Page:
I thought you would call the agency that provided nationality appropriate support staff at Carlise and hire a couple for the car shows. Your trophy count should surely go up among other things.
MO has a similar process. When I got my car from CO, I had to get a form signed by a LEO. I called the County Police department, and they sent a cop over. He checked the VIN (I guess to make sure it hadn't been reported stolen), and I was good to go. Took that form, CO title and a check and they sent me a new MO title in my name.Colorado has a similar restriction, to title an out of state car, a VIN verification must be completed. To do that, the car has to be present in Colorado.
Luckily, I live in a small town and the local PD will do VIN verification's for free for town residents. They will even do house calls! I haven't tried this yet but plan to do it for my recently acquired '75 1900. Instead of trailering to the PD for inspection, i can make an appointment and they will come to my house. Can't ask for an easier process than that!
"All"? He added like, 4" of vertical steel. And shortened the member by like, 6". And it still has some roof, it's not a convertible. And, it's not driven when the doors are up and they contribute some to stiffness when closed. Looks find to my approxometer.I wonder if the cover box and the sill heightening was all that was needed to stiffen the chassis?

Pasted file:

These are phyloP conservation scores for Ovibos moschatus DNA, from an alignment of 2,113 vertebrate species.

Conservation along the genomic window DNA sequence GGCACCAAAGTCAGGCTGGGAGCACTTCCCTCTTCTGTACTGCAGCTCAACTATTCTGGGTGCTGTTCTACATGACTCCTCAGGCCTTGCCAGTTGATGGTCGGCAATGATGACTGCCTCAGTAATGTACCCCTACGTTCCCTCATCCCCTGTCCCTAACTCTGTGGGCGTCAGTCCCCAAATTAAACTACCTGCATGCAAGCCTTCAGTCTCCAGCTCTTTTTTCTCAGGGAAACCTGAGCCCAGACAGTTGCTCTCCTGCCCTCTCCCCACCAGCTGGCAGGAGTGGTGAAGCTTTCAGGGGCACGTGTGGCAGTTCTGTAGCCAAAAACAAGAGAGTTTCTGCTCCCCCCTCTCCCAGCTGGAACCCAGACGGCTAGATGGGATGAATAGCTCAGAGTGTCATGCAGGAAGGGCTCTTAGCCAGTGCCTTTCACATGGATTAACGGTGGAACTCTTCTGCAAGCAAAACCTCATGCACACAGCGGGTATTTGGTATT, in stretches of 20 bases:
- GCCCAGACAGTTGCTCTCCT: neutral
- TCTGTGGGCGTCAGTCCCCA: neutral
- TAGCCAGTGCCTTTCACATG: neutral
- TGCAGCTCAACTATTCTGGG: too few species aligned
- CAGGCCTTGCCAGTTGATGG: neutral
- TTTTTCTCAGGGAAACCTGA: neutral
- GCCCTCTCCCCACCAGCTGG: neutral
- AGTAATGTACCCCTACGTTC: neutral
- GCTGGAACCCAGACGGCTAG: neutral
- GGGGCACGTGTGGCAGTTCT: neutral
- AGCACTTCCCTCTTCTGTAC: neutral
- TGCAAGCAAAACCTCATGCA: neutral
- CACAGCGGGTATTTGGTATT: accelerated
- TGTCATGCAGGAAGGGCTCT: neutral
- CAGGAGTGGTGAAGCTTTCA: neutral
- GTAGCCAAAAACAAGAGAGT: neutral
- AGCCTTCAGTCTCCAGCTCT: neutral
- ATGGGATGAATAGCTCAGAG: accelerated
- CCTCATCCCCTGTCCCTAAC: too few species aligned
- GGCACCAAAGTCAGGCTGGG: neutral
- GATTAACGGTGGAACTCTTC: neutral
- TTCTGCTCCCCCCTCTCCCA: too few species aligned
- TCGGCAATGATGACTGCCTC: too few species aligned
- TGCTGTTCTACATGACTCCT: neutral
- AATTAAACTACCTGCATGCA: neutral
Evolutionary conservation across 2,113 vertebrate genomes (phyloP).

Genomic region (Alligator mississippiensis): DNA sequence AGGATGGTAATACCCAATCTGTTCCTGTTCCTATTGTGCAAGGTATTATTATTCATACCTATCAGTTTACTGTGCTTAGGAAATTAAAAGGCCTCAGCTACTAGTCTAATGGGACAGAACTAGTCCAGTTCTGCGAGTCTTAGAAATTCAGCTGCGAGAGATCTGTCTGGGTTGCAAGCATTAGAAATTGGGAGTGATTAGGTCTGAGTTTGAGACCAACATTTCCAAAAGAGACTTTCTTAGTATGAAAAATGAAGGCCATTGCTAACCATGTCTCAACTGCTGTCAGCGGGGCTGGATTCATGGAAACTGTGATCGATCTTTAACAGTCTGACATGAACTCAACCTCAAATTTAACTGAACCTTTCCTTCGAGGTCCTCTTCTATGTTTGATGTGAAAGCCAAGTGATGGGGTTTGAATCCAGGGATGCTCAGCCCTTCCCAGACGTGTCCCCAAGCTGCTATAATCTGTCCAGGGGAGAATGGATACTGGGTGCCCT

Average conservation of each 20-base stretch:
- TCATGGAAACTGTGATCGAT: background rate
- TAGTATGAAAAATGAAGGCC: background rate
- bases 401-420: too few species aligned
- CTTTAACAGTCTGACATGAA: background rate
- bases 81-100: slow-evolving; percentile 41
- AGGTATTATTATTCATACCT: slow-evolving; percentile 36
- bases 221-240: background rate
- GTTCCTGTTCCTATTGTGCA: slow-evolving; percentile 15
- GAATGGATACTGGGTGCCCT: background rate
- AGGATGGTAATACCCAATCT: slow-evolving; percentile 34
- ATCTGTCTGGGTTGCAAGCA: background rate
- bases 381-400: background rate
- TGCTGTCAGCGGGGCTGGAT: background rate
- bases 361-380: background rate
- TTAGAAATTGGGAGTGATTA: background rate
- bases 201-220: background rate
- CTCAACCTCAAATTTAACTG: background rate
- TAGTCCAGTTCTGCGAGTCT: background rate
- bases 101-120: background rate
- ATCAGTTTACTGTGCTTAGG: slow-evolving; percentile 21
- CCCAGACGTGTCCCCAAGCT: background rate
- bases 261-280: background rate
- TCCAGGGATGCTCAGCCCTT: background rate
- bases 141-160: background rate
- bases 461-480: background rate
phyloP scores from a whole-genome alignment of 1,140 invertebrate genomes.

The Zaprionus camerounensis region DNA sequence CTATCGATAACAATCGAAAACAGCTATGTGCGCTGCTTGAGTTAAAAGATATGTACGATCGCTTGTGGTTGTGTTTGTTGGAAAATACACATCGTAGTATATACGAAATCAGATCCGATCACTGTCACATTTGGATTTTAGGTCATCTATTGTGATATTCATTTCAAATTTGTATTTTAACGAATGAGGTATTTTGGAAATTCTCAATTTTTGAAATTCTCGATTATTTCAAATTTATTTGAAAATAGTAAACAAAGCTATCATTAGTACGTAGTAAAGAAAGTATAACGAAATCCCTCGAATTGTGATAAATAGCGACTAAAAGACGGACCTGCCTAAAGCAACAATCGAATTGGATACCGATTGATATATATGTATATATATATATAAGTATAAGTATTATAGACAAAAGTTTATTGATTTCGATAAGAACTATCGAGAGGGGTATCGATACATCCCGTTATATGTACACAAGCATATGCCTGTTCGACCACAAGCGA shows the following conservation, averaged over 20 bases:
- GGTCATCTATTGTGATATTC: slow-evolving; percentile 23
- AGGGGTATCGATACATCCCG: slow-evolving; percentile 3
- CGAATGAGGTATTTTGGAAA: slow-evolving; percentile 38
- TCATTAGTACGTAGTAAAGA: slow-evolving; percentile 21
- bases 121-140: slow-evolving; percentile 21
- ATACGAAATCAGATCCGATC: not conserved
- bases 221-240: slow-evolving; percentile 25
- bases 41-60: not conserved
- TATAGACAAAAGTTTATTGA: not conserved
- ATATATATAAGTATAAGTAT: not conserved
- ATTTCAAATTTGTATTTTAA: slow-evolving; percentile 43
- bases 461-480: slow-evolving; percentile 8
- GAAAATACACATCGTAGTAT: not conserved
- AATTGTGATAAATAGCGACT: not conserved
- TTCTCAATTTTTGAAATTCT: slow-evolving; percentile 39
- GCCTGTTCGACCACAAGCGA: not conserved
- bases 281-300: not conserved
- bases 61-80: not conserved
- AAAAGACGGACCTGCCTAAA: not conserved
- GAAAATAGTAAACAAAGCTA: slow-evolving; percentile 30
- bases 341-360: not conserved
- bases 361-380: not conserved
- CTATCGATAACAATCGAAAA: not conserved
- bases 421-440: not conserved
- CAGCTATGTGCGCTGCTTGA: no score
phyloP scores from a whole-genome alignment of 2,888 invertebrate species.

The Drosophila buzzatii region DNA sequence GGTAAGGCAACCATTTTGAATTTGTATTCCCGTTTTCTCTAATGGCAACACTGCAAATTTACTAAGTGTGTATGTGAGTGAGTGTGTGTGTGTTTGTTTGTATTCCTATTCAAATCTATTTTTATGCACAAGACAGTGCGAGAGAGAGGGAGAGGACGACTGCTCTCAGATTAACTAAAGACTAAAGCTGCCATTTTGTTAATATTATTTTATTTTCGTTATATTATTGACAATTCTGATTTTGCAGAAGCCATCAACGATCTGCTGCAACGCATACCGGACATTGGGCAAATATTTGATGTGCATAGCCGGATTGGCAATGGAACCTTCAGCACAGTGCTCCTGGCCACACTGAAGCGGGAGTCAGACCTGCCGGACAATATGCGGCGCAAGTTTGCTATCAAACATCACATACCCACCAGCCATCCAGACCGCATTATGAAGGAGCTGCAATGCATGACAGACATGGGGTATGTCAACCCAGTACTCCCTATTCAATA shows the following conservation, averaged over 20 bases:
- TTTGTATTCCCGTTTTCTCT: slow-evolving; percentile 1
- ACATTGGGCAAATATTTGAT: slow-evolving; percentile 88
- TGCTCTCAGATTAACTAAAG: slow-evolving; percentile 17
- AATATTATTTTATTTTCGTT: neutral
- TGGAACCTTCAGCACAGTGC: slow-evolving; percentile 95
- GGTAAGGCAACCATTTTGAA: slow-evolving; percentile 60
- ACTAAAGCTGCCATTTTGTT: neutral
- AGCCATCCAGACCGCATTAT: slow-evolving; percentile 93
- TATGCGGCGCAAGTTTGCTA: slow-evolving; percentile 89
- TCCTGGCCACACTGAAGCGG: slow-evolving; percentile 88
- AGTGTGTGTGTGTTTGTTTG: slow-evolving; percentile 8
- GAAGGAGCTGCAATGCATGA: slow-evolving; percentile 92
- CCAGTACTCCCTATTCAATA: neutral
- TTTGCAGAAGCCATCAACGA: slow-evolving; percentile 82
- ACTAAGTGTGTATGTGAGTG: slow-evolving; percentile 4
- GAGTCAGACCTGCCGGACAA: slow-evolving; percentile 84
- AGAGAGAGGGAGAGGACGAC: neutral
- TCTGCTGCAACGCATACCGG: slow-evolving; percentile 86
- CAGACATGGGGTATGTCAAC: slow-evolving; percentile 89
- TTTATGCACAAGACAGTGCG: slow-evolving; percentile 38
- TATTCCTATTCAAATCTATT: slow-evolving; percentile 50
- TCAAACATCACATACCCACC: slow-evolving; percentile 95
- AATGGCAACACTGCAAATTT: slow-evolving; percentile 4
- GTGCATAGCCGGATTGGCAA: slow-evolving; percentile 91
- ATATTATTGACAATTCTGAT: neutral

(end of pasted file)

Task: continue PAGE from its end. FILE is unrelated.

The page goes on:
Damn, that's a great looking car.And here's another lovely pic of the finished car from 20 years ago one week after it came from the shop:
Correct. You cannot cut tempered glass.. I'm told I can't have the hardened glass cut shorter at the bottom and I have experienced how fragile the hardened glass is on door windows.
It will probably not conform, however, a blowdrier is hot enough to make it floppy. Or a heatgun. Or an oven. Or hovered above your shovetop with all the burners on. A bathtube with scaling hot water only is probably good enough too. Practice on offcuts, it's really easy, the trick is to get not get it too floppy, or parts it it floppy and other parts still stiff.Can I get that stuff pre-curved or is it flexible enough to simply conform to the way the window track bends them?
Acrylic isn't 1/10th as impact-proof as polycarb, and it shatters nastily, but it weathers much better. Polycarb is more soft and gummy, like frozen peanutbutter.You can also get mar resistant and impact modified acrylic.
Put a 1.9 L in it with a weber on it. I dont want to have to read 10 threads about why my car wont run correctly again. hahahahaMy GTX's previous 2.5 engine ready to be taken to the machine shop for new lower compression piston and head/block milling. That engine ran great for 2 years, but was made with too much compression for pump gas and it apparently had coolant leakage into #1 cylinder due to an insufficiently flat head/block. Hopefully addressing those 2 issues will have that engine back in business.
The short term plan is to get the car running and looking good enough to make it to Carlisle in May. I will put the Steinmetz SSD manifold and 45DCOE carb back on it.
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